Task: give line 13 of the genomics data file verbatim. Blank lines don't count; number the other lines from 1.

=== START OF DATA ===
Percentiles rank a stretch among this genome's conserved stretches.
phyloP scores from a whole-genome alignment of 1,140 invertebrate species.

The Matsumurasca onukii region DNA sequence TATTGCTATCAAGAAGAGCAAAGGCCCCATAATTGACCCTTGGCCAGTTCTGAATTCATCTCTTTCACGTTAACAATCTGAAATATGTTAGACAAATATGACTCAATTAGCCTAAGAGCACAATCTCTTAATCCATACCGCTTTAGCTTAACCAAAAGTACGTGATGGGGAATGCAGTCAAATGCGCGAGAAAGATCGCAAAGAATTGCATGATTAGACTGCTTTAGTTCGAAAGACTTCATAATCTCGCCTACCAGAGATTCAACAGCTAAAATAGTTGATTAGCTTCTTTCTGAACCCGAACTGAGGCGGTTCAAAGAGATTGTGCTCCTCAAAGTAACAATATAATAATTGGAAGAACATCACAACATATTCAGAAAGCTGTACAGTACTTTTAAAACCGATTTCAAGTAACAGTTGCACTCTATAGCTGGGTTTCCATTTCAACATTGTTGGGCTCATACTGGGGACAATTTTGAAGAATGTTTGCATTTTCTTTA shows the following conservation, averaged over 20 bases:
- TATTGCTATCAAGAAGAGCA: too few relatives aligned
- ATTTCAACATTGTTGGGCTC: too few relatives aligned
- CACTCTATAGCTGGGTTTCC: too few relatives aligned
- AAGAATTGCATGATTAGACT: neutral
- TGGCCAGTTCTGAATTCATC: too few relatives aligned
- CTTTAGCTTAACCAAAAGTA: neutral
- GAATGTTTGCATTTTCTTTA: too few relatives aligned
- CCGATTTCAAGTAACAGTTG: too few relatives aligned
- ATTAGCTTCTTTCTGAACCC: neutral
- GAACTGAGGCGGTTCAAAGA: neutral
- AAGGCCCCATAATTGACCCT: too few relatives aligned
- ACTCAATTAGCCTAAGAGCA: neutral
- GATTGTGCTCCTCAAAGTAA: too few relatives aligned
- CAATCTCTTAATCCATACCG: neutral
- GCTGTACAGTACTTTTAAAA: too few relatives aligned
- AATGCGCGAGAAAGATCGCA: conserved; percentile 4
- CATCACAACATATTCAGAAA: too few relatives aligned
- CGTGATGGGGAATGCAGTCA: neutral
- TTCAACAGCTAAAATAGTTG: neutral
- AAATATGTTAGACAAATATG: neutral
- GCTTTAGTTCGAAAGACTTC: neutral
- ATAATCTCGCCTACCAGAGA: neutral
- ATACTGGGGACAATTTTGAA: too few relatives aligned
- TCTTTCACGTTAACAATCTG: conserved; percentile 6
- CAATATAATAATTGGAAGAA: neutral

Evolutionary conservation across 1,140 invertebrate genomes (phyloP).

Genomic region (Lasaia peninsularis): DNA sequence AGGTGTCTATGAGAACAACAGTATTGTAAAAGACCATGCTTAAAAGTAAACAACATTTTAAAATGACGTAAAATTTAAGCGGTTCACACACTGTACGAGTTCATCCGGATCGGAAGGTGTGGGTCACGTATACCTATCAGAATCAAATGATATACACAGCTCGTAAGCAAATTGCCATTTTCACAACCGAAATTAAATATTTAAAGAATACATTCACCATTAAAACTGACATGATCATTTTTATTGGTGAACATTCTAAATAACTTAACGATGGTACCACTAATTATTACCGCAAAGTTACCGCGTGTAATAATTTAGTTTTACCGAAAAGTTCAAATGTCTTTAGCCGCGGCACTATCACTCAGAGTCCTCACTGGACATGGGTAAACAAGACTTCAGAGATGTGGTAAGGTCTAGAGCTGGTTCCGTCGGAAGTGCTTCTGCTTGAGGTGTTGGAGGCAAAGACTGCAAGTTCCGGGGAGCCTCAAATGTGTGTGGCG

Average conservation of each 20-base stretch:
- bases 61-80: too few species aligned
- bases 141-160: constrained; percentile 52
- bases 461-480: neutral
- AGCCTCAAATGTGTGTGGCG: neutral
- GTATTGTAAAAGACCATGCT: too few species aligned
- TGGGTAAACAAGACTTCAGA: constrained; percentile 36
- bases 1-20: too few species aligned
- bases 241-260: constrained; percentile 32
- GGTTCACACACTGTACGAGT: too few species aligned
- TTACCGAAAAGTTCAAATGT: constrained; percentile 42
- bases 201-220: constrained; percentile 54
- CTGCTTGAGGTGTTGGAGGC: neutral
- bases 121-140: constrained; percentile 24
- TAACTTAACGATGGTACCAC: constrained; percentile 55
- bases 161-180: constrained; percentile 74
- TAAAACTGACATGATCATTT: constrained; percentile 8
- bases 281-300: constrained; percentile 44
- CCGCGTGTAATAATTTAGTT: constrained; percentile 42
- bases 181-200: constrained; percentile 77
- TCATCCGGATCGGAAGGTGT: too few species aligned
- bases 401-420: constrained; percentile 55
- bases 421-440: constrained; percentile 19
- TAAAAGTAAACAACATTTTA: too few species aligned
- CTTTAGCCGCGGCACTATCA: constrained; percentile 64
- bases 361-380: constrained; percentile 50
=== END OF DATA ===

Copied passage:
- GAACTGAGGCGGTTCAAAGA: neutral